chelation is infinitely safer than surgery or balloon angioplasty, which
result
in death from complications in approximately 3 out of every hundred patients
treated.


Fifty thousand people die in automobile accidents every year and another
200,000 are seriously injured. I tell my patients that the drive to the
clinic
in an automobile to get chelation therapy is statistically far more
dangerous
that the chelation they receive after they arrive. More than 8,000 deaths
and
200,000 hospitalizations each year result from complications of ibuprofen,
naproxen, aspirin and other widely accepted pain remedies, many of which are
available without prescription. EDTA chelation therapy is infinitely safer
than even those treatments. Critics of chelation therapy never put things in
proper perspective.


Saul Green goes on to speculate about a number of theoretical reasons why
chelation therapy might possibly be dangerous. He completely ignores the
amazing safety record of a million patients who have received the therapy.
The
dangers of surgery and angioplasty are well proven, not just
theoretical?three
percent death rate and twenty percent or more serious but non-fatal
complications. It is not necessary to merely speculate why invasive
procedures
might possibly cause harm. Saul Green's statements about why chelation
might
be dangerous have not been supported by more than 40 years of experience.


The Danish study mentioned by Saul Green was misrepresented and proved
nothing.
It was actually a positive study and showed benefit from chelation therapy.


Saul Green states that the FDA once had EDTA chelation on their list of
"Health
Care Frauds." The FDA has long since removed chelation therapy from that
list,
and for good reason. Why did they do that?


In my opinion, it is a beneficial and highly cost effective therapy.


BE SURE TO READ:


If EDTA Chelation Therapy is so Good, Why Is It Not More Widely Accepted?
by
Dr. James P. Carter, MD, DrPH


A Professor of Cardiology Critiques Bypass Surgery.


Chelation Critics Deceive the Public by Elmer M. Cranton, MD


ttp://www.life-enhancement.com/artic­le_template.asp?ID=166


PATIENTS CANCEL BYPASS SURGERIES AFTER EDTA TREATMENTS
It is common place for physicians to help heart disease patients who have
failed all the standard treatments to make remarkable - even unbelievable -
recoveries, once given EDTA. Many patients on waiting lists for bypass
surgery
have found, after a series of EDTA chelation treatments, that they did not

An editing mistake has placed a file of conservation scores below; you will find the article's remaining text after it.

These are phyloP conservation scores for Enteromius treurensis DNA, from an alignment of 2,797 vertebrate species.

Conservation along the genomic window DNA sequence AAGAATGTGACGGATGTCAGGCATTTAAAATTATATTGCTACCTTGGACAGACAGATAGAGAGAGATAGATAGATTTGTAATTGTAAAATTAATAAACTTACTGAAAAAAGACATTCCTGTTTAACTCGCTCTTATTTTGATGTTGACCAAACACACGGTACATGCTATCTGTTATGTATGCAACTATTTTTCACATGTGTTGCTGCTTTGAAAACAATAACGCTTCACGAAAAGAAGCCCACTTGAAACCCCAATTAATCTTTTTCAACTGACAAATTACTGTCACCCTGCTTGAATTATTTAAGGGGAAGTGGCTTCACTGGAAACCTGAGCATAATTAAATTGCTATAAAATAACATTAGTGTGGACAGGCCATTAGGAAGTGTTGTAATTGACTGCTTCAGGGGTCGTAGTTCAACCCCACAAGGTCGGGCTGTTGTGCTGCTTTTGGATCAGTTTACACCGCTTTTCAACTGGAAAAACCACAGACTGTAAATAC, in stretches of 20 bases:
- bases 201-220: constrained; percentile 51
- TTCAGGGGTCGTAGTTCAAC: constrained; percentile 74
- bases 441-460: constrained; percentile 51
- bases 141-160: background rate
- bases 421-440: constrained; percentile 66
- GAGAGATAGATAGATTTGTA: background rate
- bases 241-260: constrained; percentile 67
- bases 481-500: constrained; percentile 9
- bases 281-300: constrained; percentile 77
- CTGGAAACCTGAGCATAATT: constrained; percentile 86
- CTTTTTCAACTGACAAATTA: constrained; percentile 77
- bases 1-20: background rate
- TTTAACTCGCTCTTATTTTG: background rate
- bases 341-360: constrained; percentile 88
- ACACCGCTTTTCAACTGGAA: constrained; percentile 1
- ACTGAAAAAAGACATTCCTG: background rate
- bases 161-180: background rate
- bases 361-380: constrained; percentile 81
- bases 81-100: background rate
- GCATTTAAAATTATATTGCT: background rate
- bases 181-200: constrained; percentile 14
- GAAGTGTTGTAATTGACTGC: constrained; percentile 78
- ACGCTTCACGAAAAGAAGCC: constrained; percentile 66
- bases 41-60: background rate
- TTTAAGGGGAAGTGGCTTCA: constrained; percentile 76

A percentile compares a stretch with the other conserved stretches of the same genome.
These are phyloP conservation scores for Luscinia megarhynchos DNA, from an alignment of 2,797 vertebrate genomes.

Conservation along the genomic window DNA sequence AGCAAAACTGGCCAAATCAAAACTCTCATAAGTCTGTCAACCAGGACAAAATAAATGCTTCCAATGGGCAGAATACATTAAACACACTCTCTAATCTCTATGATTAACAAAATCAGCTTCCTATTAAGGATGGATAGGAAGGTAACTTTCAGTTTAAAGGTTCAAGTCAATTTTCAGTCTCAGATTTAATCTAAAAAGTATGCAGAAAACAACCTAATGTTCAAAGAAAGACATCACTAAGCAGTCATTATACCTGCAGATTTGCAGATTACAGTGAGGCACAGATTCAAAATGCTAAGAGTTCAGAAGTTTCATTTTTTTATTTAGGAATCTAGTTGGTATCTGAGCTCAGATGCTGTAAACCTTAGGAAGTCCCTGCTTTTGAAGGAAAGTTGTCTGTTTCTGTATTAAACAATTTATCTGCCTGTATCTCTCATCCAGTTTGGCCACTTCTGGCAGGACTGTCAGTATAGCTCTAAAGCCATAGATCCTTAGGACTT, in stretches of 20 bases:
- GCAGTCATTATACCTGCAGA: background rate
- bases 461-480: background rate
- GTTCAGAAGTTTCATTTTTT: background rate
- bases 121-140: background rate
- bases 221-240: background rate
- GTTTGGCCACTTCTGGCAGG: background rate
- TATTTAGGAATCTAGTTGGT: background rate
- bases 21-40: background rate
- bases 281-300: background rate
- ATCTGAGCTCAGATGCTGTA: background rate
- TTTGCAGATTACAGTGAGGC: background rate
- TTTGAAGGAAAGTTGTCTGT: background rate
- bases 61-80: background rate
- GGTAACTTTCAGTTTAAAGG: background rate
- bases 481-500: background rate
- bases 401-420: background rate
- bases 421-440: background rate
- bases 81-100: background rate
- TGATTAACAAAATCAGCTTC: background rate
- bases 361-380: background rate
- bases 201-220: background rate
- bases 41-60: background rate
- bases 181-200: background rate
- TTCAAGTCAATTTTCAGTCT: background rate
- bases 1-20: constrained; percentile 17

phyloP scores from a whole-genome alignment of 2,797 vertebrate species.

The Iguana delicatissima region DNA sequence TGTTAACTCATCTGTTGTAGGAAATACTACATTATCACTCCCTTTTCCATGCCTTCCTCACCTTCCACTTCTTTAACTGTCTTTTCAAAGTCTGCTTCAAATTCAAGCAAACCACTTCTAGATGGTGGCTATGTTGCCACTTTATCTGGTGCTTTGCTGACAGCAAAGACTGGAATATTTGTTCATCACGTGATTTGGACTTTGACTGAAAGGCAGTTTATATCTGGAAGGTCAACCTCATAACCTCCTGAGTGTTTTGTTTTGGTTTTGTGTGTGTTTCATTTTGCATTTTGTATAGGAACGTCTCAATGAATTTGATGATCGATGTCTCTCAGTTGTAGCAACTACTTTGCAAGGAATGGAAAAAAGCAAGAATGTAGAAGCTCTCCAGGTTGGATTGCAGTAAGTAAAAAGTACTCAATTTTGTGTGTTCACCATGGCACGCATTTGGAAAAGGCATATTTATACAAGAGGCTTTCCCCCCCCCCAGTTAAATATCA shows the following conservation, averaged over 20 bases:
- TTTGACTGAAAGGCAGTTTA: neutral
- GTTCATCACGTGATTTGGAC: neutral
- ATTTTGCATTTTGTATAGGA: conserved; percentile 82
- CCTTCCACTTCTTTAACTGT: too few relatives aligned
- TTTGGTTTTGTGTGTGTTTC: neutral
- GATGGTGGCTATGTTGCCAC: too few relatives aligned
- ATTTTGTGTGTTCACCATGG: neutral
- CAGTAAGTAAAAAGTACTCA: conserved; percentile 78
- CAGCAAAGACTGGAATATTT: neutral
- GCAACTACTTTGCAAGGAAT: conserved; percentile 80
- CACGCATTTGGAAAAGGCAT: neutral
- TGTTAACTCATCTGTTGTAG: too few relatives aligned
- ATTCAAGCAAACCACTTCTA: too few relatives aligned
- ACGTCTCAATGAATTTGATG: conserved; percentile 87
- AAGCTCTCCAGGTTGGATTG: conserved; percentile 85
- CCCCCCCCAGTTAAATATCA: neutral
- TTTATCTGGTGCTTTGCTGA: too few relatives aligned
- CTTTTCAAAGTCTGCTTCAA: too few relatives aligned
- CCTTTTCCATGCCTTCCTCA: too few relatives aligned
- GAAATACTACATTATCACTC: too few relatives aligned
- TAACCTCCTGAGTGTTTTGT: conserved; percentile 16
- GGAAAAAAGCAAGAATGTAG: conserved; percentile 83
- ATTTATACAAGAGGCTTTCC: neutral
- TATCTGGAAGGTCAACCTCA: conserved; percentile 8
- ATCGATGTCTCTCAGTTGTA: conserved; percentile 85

need
the surgery. One particular study found that when 65 patients who had been
on
the waiting list for bypass surgery for an average of six months were
treated
with EDTA, the symptoms in 89% of them improved so much that they canceled
their surgery.3


http://www.healingdaily.com/or­al-chelation/oral-edta-chelati­­­on.htm


EDTA removes toxic metals from the blood. Studies have shown that as people
age
they continuously accumulate toxic metals: lead, mercury, aluminum, iron,
cadmium, and arsenic, among others. The accrual of these toxins invites an
increased risk for various diseases, especially heart disease. The less of
these metals we have in our bodies, the more likely we are to be
physiologically healthy or simply feel good, and the lower our risk for
heart
disease. Because EDTA is so effective at removing unwanted metals and other
minerals from the blood, it has been the standard, FDA-approved treatment
for
lead, mercury, aluminum, and cadmium poisoning for more than 50 years. EDTA
normalizes the distribution of most metallic elements in the body.


>
>
>>as well, but AMA and the drug
>> makers are resistant to such evidence. Do you suppose the expiration
>> of an otherwise profitable patent on EDTA has anything to do with that?
>> Of course not, you're a Pharma Blogger.
>
>
>

>>As for heavy metals, mercury
>> is almost as effectively removed by chelation as lead, and regardless
>> of mercury load, or reasons for adminstering, chelation for mercury
>> works the same as it does for lead.
>
>
>

>>This death may have resulted from
>> an allergic response to one of the chemicals used, but chelation does
>> work.
>
>
>

> [Snip ranting]

I did,,,,,,,,,,,,Yours
>
> --
> Orac


LadyLollipop

unread,
Aug 27, 2005, 11:15:45 PM8/27/05
to

"Orac" <orac...@hotmail.com> wrote

<snip liars lying for liars>

> In article,


> Peter Bowditch <myfir...@ratbags.com> wrote:
>
>> From this week's update to The Millenium Project
>>

>> <snip proven lying websites + spam>
>>
>
>
> --
> Orac


LadyLollipop

unread,
Aug 27, 2005, 11:17:38 PM8/27/05
to

"Orac" <orac...@hotmail.com> wrote ...

> In article <mMednR8Gjch...@comcast.com>, "HCN" <h...@nospam.com>
> wrote:
>
>> "Peter Bowditch" <myfir...@ratbags.com> wrote in message
>
>> > From this week's update to The Millenium Project
>> >
>>
>> >
>>

PeterB

unread,
Aug 28, 2005, 12:25:02 AM8/28/05
to
Orac wrote:
> In article <1125173589....@f14g2000cwb.googlegroups.com>,
> "PeterB" <p...@mytrashmail.com> wrote:
>
> > First, to be clear, chelation is not an alternative medicine but a
> > conventional therapy for heavy-metal detoxification that has been in
> > use since the 1940s. It still is. Some research shows chelation to be
> > effective in atherosclerotic patients,
>
> No it doesn't. The "some" research to which you refer comes from old
> studies with inadequate controls. Every randomized, double-blind
> placebo-controlled trial since the early 1990's (save one with only 10
> patients that was never expanded upon) has failed to find any benefit to